After blockbuster agreement, national anthem protesting NFL player plans to halt demonstration Tasos Katopodis/Getty Images
LANDOVER, MD - SEPTEMBER 10: Malcolm Jenkins #27 of the Philadelphia Eagles raises his fist during the national anthem against the Washington Redskin at FedExField on September 10, 2017 in Landover, Maryland. (Photo by Tasos Katopodis/Getty Images)

The NFL has taken a step of good faith in support of its players and the social causes they support, and the league actually put its money where its mouth is by pledging to donate $89 million towards causes supported by players who have been protesting during the national anthem.

That’s a huge step by the NFL when it comes to meeting its players in the middle — though Colin Kaepernick is still unemployed,  but that’s a different article —  and one leader of the protest movement, at least, has decided to drop his stance in acceptance of the league.

That player is none other than Eagles’ cornerback Malcolm Jenkins, who has been raising his fist during the national anthem over the last two seasons.

According to what Jenkins told Zach Berman of the Philadelphia Inquirer, as passed on by Pro Football Talk, Jenkins feels that he’s accomplished his goal, thus he’ll end his demonstration.

?I don?t anticipate demonstrating this week simply because I felt like when I started demonstrating, my whole motivation was to draw awareness to disenfranchised people, communities of color, injustices around the country, our criminal justice system. And obviously through this year and talking with the league and what they?ve kind of proposed, I feel like has presented a bigger and better platform to continue to raise that awareness and continue to [influence] positive change. Not only with the money that they’ve put up, because I think that’s probably the least important part of the deal, but with the resources and platform that they have proposed to build. We’ve seen what they’ve done with breast cancer awareness, Salute to Service, those things. So to allocate resources to a campaign in that matter that’s bigger, I think is significant and it hadn’t been done before. So I look forward to playing a part in using that to continue [to] draw awareness around solutions that people can take a part of to actually make the change that we’re going to see.”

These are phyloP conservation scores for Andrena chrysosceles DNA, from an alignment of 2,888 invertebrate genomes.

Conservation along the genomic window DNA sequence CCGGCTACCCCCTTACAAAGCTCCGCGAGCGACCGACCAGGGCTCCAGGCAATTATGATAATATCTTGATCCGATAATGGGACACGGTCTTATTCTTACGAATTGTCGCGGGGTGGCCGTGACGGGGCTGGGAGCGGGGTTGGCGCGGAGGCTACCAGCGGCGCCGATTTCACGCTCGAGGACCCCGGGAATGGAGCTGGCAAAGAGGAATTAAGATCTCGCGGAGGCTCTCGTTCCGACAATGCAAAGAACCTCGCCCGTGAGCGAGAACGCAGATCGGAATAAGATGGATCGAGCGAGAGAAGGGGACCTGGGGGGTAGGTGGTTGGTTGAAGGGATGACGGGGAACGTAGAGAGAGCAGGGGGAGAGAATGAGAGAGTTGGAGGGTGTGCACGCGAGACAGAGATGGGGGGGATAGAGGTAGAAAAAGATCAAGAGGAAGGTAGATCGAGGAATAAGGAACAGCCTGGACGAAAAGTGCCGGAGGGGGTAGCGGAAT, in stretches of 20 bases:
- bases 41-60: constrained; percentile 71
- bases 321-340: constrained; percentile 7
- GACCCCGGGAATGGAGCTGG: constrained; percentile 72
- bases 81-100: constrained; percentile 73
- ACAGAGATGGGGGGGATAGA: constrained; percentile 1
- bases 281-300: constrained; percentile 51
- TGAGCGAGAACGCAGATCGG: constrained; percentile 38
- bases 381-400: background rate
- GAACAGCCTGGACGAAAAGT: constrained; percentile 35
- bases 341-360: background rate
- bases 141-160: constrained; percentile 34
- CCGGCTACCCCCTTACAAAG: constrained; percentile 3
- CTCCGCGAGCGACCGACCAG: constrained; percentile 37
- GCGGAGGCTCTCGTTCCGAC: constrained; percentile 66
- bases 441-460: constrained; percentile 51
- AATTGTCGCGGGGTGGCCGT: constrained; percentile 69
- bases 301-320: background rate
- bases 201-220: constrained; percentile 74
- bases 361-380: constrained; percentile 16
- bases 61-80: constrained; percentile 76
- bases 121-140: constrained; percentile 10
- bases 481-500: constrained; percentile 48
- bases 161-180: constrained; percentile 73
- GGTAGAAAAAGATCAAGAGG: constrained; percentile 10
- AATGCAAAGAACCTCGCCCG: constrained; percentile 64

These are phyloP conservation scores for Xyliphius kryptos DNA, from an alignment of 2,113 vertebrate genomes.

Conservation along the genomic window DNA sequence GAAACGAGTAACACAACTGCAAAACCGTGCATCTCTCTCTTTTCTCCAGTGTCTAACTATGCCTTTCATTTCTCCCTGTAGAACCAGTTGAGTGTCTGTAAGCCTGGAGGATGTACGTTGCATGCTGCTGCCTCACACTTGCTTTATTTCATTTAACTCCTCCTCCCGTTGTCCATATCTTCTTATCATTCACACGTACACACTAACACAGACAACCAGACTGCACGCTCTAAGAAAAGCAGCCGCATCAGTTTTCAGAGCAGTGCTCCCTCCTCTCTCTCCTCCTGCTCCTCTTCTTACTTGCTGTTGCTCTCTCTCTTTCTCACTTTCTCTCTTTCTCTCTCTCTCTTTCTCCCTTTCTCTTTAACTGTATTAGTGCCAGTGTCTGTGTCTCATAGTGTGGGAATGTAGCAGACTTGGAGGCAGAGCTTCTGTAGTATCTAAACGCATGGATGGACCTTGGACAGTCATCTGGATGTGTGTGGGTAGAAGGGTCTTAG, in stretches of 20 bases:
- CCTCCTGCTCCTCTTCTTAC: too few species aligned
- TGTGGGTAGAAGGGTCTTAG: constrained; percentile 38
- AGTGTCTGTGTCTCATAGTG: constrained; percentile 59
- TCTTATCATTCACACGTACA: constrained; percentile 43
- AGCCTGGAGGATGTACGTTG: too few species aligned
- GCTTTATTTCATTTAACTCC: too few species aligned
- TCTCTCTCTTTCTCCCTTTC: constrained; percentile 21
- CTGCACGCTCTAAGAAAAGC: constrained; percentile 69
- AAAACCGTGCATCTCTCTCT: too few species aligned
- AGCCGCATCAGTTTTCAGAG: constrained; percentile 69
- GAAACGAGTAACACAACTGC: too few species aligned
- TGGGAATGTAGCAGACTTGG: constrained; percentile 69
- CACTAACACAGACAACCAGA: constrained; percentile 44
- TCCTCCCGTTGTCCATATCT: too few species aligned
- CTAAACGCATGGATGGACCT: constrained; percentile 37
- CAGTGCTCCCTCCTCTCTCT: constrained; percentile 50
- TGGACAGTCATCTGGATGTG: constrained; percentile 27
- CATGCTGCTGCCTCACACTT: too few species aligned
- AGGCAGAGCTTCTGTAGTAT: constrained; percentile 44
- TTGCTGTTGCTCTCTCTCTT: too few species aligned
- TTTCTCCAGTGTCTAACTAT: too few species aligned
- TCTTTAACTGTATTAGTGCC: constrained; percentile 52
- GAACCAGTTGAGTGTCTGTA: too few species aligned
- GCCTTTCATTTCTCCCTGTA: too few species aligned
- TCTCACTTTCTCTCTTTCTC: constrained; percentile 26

Ultimately this was a very wise statement and decision from Jenkins because when the NFL does back something it does tend to get a lot of attention. Breast cancer awareness has been a huge cause for the league and wearing pink has become almost an expectation during October. The league also does a great job supporting and propping up the military, so if some of the causes that many of these players care about get that kind of support and exposure, it would be a huge win.

Andrew has been a sports writer since 2010, featured on Bleacher Report, 247Sports, Fansided and elsewhere. His work has also been seen on MSN, Forbes and in the LA Times. Andrew coached high school football for five years and writes about football, and just about anything, for Fanbuzz.
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